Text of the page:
- Derivatives of ammonia where the H's are replaced by C chains.
- The number of H's replaced corresponds to the structure, primary = 1 H replaced.
- Often described as having unpleasant odours.
- -amine is the suffix used.
- Amines are weak bases, a proton acceptor, this is due to the lone pair of e- on the N atom, which can accept a proton and form a dative covalent bond.~
- Thus they will react with acids to form salts, an alkylammonium salt:
-CH3CH2NH2 + HCl -> CH3CH2NH3+Cl-
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- Preparing aliphatic primary amines:
-By warming halogenoalkanes with excess ammonia, with an ethanol solvent.
-CH3CH2CH2Cl + NH3 -> CH3CH2CH2NH2 + HCl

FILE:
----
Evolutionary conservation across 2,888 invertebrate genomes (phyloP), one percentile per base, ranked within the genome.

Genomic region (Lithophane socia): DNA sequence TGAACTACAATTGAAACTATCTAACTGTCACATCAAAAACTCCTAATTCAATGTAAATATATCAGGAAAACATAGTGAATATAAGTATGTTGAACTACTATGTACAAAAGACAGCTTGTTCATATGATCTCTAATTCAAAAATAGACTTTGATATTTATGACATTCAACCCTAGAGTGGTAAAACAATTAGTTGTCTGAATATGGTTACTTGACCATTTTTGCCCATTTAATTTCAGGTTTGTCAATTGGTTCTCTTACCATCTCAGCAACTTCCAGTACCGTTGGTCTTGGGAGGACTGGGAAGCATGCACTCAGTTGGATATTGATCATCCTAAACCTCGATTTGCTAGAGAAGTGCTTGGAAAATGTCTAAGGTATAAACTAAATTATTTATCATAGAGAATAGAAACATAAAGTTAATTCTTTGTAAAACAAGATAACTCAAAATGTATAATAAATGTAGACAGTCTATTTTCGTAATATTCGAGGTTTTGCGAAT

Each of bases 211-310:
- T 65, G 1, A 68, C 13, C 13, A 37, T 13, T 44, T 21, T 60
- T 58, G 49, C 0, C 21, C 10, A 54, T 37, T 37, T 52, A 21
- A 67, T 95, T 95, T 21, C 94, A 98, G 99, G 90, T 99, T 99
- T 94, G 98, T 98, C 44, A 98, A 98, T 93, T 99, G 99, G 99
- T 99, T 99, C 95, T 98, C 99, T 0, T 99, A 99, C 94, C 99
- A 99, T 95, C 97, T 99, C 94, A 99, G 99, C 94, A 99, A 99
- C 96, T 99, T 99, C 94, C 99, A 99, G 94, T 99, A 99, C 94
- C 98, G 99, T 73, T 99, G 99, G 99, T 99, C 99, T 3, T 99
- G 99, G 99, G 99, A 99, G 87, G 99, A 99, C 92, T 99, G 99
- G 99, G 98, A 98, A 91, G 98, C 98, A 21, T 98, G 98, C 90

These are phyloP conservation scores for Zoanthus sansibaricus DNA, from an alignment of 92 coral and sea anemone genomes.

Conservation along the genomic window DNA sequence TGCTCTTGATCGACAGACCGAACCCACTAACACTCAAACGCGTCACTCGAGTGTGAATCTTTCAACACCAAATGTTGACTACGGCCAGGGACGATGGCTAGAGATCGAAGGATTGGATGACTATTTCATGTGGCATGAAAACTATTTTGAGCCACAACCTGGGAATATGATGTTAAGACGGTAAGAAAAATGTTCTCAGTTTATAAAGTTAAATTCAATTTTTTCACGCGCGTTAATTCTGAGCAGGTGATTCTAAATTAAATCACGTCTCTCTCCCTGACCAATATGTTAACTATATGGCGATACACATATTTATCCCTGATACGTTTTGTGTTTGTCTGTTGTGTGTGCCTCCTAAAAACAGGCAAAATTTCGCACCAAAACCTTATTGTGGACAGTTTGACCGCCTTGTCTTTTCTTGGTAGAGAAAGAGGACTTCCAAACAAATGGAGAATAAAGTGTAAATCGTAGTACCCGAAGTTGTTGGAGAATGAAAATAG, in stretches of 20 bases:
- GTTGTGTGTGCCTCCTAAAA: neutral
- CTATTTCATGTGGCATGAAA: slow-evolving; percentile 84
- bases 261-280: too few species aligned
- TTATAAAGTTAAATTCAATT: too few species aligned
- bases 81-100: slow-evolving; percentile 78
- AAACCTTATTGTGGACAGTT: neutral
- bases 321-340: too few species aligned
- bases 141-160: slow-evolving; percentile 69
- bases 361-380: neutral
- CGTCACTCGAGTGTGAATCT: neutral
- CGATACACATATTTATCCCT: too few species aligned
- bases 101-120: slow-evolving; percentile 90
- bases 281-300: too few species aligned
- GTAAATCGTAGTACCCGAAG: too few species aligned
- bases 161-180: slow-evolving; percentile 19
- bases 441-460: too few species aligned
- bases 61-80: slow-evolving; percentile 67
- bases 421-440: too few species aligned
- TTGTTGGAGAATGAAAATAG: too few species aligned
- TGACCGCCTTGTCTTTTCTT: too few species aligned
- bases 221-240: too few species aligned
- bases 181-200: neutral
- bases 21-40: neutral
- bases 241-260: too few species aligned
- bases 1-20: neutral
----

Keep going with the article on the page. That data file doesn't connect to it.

-Further ammonia forms: NH3 + HCl -> NH4+Cl-
-To prepare a primary amine, excess ammonia is used to stop further substitution from occuring.
- Preparing aromatic amines:
-Nitrobenzene can be reacted with conc. HCl and tin under reflux; and then neutralisation of the excess HCl.
- Synthesis of dyes:
-Diazotisation: where phenylamine and nitrous acid is kept below 10 degrees C, a diazonium salt is formed.
(Nitrous acid, HNO2, is formed with NaNO2 and HCl)
-This salt then mixes with phenol (etc.) under alkaline conditions (NaOH) and then the coupling of these rings occurs; linked by an azo group -N=N-.
-This brightly coloured mixture formed is a dye.
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